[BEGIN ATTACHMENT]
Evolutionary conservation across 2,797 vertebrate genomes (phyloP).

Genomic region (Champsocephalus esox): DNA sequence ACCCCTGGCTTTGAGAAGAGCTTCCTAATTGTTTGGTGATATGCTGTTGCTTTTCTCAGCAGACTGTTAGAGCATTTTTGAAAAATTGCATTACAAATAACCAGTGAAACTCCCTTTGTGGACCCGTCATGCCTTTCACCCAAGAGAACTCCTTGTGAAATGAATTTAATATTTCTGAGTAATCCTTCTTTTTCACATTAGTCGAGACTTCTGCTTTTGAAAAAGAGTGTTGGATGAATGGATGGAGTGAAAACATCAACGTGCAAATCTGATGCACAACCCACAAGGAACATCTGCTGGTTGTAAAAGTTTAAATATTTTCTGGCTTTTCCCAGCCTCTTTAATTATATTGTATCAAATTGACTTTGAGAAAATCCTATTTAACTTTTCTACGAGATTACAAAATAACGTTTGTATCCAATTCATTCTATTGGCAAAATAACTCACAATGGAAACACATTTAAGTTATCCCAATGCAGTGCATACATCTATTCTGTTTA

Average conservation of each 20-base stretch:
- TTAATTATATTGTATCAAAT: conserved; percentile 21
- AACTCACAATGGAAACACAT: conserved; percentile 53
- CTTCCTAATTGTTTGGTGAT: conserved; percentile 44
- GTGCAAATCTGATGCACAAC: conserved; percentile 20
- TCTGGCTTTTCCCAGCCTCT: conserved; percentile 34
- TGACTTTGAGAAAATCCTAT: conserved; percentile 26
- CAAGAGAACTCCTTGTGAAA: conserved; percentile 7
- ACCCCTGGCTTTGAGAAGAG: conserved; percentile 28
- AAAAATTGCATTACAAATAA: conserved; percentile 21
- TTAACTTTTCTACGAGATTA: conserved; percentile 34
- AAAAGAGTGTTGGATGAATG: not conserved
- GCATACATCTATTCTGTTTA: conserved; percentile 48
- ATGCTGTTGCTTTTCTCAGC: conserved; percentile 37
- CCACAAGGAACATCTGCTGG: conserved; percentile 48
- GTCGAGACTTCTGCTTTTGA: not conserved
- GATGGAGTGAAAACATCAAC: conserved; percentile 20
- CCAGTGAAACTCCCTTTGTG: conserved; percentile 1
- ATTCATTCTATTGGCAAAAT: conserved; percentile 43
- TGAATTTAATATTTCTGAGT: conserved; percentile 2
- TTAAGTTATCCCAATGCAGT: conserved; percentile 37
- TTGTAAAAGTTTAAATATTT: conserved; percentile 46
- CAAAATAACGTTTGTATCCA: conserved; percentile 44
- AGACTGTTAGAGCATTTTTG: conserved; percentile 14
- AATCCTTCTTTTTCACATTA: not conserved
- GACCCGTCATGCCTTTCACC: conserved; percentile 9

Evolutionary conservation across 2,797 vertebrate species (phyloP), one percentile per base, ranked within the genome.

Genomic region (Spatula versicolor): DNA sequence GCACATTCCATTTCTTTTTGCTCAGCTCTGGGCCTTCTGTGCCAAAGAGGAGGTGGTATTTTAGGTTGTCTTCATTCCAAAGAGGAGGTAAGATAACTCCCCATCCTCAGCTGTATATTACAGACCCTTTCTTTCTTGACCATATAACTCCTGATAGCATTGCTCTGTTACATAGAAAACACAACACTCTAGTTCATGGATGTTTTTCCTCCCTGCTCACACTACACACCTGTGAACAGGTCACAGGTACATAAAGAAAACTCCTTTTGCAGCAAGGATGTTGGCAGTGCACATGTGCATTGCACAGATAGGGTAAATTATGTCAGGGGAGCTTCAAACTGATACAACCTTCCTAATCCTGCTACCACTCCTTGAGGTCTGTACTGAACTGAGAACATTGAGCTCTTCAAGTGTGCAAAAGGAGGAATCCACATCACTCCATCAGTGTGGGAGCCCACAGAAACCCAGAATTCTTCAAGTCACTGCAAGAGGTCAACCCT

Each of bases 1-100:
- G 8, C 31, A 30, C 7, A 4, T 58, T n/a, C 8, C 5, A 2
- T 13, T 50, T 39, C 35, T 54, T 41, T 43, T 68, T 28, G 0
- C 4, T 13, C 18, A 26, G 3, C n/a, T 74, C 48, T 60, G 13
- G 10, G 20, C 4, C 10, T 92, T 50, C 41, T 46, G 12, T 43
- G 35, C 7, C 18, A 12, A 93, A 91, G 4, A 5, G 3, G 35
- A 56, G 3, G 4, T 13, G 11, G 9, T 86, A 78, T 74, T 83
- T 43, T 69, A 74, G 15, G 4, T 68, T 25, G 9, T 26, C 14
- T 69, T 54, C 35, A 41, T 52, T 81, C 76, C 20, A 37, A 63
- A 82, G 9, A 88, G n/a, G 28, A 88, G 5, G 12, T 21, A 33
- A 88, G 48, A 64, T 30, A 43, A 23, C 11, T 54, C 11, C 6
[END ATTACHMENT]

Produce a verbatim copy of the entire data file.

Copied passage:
Evolutionary conservation across 2,797 vertebrate genomes (phyloP).

Genomic region (Champsocephalus esox): DNA sequence ACCCCTGGCTTTGAGAAGAGCTTCCTAATTGTTTGGTGATATGCTGTTGCTTTTCTCAGCAGACTGTTAGAGCATTTTTGAAAAATTGCATTACAAATAACCAGTGAAACTCCCTTTGTGGACCCGTCATGCCTTTCACCCAAGAGAACTCCTTGTGAAATGAATTTAATATTTCTGAGTAATCCTTCTTTTTCACATTAGTCGAGACTTCTGCTTTTGAAAAAGAGTGTTGGATGAATGGATGGAGTGAAAACATCAACGTGCAAATCTGATGCACAACCCACAAGGAACATCTGCTGGTTGTAAAAGTTTAAATATTTTCTGGCTTTTCCCAGCCTCTTTAATTATATTGTATCAAATTGACTTTGAGAAAATCCTATTTAACTTTTCTACGAGATTACAAAATAACGTTTGTATCCAATTCATTCTATTGGCAAAATAACTCACAATGGAAACACATTTAAGTTATCCCAATGCAGTGCATACATCTATTCTGTTTA

Average conservation of each 20-base stretch:
- TTAATTATATTGTATCAAAT: conserved; percentile 21
- AACTCACAATGGAAACACAT: conserved; percentile 53
- CTTCCTAATTGTTTGGTGAT: conserved; percentile 44
- GTGCAAATCTGATGCACAAC: conserved; percentile 20
- TCTGGCTTTTCCCAGCCTCT: conserved; percentile 34
- TGACTTTGAGAAAATCCTAT: conserved; percentile 26
- CAAGAGAACTCCTTGTGAAA: conserved; percentile 7
- ACCCCTGGCTTTGAGAAGAG: conserved; percentile 28
- AAAAATTGCATTACAAATAA: conserved; percentile 21
- TTAACTTTTCTACGAGATTA: conserved; percentile 34
- AAAAGAGTGTTGGATGAATG: not conserved
- GCATACATCTATTCTGTTTA: conserved; percentile 48
- ATGCTGTTGCTTTTCTCAGC: conserved; percentile 37
- CCACAAGGAACATCTGCTGG: conserved; percentile 48
- GTCGAGACTTCTGCTTTTGA: not conserved
- GATGGAGTGAAAACATCAAC: conserved; percentile 20
- CCAGTGAAACTCCCTTTGTG: conserved; percentile 1
- ATTCATTCTATTGGCAAAAT: conserved; percentile 43
- TGAATTTAATATTTCTGAGT: conserved; percentile 2
- TTAAGTTATCCCAATGCAGT: conserved; percentile 37
- TTGTAAAAGTTTAAATATTT: conserved; percentile 46
- CAAAATAACGTTTGTATCCA: conserved; percentile 44
- AGACTGTTAGAGCATTTTTG: conserved; percentile 14
- AATCCTTCTTTTTCACATTA: not conserved
- GACCCGTCATGCCTTTCACC: conserved; percentile 9

Evolutionary conservation across 2,797 vertebrate species (phyloP), one percentile per base, ranked within the genome.

Genomic region (Spatula versicolor): DNA sequence GCACATTCCATTTCTTTTTGCTCAGCTCTGGGCCTTCTGTGCCAAAGAGGAGGTGGTATTTTAGGTTGTCTTCATTCCAAAGAGGAGGTAAGATAACTCCCCATCCTCAGCTGTATATTACAGACCCTTTCTTTCTTGACCATATAACTCCTGATAGCATTGCTCTGTTACATAGAAAACACAACACTCTAGTTCATGGATGTTTTTCCTCCCTGCTCACACTACACACCTGTGAACAGGTCACAGGTACATAAAGAAAACTCCTTTTGCAGCAAGGATGTTGGCAGTGCACATGTGCATTGCACAGATAGGGTAAATTATGTCAGGGGAGCTTCAAACTGATACAACCTTCCTAATCCTGCTACCACTCCTTGAGGTCTGTACTGAACTGAGAACATTGAGCTCTTCAAGTGTGCAAAAGGAGGAATCCACATCACTCCATCAGTGTGGGAGCCCACAGAAACCCAGAATTCTTCAAGTCACTGCAAGAGGTCAACCCT

Each of bases 1-100:
- G 8, C 31, A 30, C 7, A 4, T 58, T n/a, C 8, C 5, A 2
- T 13, T 50, T 39, C 35, T 54, T 41, T 43, T 68, T 28, G 0
- C 4, T 13, C 18, A 26, G 3, C n/a, T 74, C 48, T 60, G 13
- G 10, G 20, C 4, C 10, T 92, T 50, C 41, T 46, G 12, T 43
- G 35, C 7, C 18, A 12, A 93, A 91, G 4, A 5, G 3, G 35
- A 56, G 3, G 4, T 13, G 11, G 9, T 86, A 78, T 74, T 83
- T 43, T 69, A 74, G 15, G 4, T 68, T 25, G 9, T 26, C 14
- T 69, T 54, C 35, A 41, T 52, T 81, C 76, C 20, A 37, A 63
- A 82, G 9, A 88, G n/a, G 28, A 88, G 5, G 12, T 21, A 33
- A 88, G 48, A 64, T 30, A 43, A 23, C 11, T 54, C 11, C 6